What are energy communities?
Generating and consuming energy together on a local or regional level. This is the mission statement of an energy community. To achieve this, electricity producers and consumers as well as prosumers (producers and consumers of electricity) join together to form a networked electricity community that is as self-sufficient as possible. The energy comes from renewable sources such as wind, solar or biogas and is shared fairly among the participants, with surplus energy being sold.
What is needed for an energy community?
Prosumers are the foundation of energy communities: they produce and consume energy. These can be private households, but also public institutions, such as schools or administrative buildings. Prosumers have a PV system or a comparable setup, and a consumption or storage system (e.g., charging station, battery, heat pump) to manage surplus energy. Modern software and hardware allows them to optimize their own power consumption and share the generated energy with each other. Surplus power can also be fed into the utility grid to create additional profit. The power community acts as a mini power plant and is sometimes organized as an “off-grid electricity network.” This is connected to the utility grid to ensure supply reliability, but it can act completely independently.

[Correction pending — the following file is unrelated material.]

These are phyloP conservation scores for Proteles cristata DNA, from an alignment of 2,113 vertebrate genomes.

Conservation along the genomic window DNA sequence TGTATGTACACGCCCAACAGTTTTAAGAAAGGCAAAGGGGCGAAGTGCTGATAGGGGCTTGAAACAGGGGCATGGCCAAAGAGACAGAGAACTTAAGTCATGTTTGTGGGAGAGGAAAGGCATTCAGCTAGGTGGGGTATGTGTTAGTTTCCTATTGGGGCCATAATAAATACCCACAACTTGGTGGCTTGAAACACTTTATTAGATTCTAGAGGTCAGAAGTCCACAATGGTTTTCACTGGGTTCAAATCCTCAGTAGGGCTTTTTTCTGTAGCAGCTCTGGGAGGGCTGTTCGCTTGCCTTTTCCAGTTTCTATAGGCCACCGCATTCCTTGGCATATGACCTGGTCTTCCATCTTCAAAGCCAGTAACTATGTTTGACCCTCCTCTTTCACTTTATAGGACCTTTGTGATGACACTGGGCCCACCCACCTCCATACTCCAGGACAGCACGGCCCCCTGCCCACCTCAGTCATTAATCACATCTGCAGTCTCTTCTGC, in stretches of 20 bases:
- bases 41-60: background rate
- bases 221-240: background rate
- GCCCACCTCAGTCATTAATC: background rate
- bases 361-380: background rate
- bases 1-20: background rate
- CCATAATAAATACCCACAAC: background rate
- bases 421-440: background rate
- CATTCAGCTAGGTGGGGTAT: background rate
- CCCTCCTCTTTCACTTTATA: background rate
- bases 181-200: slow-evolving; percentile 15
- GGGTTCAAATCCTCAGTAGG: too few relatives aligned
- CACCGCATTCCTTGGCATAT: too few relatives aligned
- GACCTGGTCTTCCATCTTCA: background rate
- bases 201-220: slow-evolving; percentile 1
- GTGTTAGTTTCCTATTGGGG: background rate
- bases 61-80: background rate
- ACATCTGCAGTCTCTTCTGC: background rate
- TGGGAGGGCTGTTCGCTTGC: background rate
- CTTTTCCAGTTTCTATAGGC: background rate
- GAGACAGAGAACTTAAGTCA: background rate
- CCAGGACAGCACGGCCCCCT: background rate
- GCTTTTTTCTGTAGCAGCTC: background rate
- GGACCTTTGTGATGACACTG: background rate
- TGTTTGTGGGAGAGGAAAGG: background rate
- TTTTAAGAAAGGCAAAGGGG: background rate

Why are energy communities so valuable?
The energy communities model has so much potential for the energy transition because it addresses three major transformation challenges at once – the “3 Ds”:
1. Decarbonization: Energy communities are based on renewable energy sources, such as wind, solar or biogas plants. So the electricity is not only green, but also climate-neutral and regionally sourced.
2. Decentralization: Energy is generated where it is consumed. The infrastructure is based on off-grid networks that do not require a connection to the utility grid. As energy communities form mini power plants that can supply a region with energy, there is thus no need for a massive expansion of the utility grid.
3. Digitalization. An energy community can become a reality only with the help of digital technologies. Automated software provides live data on power generation and consumption. Real-time collection and optimization is much more modern and transparent than annual gas bills, for example.